• Working with local colleges, such as nursing schools
  • Developing career ladders and career paths
  • Profit sharing

Using small bonuses to thank employees is common. For example, one agency with a large number of group homes has a monthly attendance competition. The group home with the best attendance record gets a pizza party at their location.

Providing adequate training makes sense. Inadequately trained staff members are more likely to leave. We recommend agencies provide opportunities for people to improve their skills via training sessions, presentations, and team assignments. Employees like to share what they know; the act of teaching others ensures the employees own learning.

Apart from pay, agencies reported problems with the quality of applicants among those who are available. Common problems were:

  • Applicant can’t pass drug and background checks
  • No-shows for interviews and training
  • No relevant skill sets
  • Failure to complete training successfully
  • Poor concepts of attendance responsibilities

How Scheduling Can Help Retention

Of all the agencies participating in the survey, 42% are considering new scheduling systems. This makes sense. With more open positions, agencies are forced to move staff around more. As well as minimizing overtime, improved scheduling practices can also help with retention.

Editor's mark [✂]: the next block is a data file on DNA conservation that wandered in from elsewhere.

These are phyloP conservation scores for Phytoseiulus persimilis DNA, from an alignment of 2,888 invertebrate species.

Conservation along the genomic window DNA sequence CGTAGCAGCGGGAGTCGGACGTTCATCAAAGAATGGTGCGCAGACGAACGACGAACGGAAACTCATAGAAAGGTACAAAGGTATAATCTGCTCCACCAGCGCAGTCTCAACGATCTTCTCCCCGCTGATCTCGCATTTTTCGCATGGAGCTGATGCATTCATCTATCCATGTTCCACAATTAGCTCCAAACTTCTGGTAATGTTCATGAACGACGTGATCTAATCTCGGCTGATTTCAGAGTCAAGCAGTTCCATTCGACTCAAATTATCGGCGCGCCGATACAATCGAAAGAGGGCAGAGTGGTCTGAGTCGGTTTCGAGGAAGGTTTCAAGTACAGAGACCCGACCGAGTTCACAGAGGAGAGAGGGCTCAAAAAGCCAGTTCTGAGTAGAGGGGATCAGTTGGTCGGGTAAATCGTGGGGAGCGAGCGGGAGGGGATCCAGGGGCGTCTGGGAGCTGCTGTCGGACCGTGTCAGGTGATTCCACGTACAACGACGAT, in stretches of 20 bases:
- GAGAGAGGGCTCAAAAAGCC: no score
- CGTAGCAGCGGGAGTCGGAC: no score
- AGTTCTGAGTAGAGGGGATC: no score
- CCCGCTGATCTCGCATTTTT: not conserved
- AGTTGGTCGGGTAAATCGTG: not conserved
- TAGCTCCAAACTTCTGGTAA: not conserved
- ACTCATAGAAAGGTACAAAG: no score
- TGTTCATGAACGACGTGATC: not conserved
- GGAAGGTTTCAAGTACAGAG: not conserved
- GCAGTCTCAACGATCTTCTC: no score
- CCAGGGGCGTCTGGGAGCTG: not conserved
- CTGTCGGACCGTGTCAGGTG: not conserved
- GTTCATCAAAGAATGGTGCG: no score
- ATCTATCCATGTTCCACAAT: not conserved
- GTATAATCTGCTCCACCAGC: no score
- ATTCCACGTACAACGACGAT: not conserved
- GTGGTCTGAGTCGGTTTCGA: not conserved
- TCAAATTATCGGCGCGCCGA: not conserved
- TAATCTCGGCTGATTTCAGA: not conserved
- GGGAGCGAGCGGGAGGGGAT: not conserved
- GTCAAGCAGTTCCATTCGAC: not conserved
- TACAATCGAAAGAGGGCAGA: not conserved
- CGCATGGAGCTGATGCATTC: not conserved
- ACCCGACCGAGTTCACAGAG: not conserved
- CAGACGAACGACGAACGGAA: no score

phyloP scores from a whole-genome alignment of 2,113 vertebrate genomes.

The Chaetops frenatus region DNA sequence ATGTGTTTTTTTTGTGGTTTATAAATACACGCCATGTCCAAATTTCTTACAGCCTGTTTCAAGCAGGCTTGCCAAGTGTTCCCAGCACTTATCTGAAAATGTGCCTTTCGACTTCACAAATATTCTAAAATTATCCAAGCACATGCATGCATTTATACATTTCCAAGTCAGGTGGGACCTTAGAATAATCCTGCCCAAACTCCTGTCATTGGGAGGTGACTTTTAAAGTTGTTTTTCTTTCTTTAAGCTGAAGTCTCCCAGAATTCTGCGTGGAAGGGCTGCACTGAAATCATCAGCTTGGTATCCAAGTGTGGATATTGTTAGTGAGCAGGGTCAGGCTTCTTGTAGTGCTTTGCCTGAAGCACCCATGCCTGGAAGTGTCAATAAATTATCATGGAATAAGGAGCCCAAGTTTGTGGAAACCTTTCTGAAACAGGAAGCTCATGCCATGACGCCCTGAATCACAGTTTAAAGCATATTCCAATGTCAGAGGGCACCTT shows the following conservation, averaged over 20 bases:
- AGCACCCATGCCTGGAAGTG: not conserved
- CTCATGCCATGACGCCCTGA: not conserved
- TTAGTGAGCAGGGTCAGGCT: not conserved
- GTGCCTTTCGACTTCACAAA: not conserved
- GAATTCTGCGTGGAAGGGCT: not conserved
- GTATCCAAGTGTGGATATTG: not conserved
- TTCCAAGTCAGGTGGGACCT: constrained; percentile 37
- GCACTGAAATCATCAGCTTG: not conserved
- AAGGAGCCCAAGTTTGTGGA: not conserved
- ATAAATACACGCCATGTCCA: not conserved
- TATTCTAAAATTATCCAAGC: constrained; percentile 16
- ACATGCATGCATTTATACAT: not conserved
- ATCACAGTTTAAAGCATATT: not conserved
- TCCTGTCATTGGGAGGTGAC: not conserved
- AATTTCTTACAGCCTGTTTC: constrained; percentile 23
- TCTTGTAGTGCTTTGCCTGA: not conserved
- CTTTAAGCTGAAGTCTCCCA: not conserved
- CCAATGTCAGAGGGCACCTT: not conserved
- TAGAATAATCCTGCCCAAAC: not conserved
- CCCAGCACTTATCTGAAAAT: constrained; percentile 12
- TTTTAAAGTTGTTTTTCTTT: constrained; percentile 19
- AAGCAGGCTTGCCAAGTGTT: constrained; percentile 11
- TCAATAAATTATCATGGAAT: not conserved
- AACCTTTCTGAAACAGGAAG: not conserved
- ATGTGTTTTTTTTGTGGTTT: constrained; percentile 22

Unfortunately, one of the biggest complaints employees have is lack of advance notification and planning for schedules. Poor scheduling or last minute schedule changes can cause conflicts with employee’s home lives and cause them to seek alternative employment, even at a lower pay rate. Frequent rescheduling leads to a culture of frustration and uncertainty in your workforce, and encourages absenteeism and turnover. A DSP will be much less motivated to show up if they are constantly being rescheduled, especially at short notice, even if they get overtime.

When scheduling employees, it is important to track employee preferences and restrictions to maximize employee satisfaction with their shifts, and to avoid calling employees to fill an open position they can’t take. MITC recommends integrating capturing schedule preferences and restrictions into the new hire procedures. Allowing sufficient time between shifts for employees to go home and rest helps as well. Try to avoid calling employees who have just finished a shift back in.

Using text/email reminders to notify employees of their next shift with instructions of what they are meant to do can also reduce absenteeism and helps motivate employees. Using task scheduling to assign employees specific duties creates a check list for them to tick off. People like to know what they are meant to do.

Planning for holidays well in advance can minimize overtime and avoid disruption. Even though DSP’s get extra pay for working on a holiday, few want to work on a holiday. Planning holiday schedules well in advance will lead to greater satisfaction and better attendance.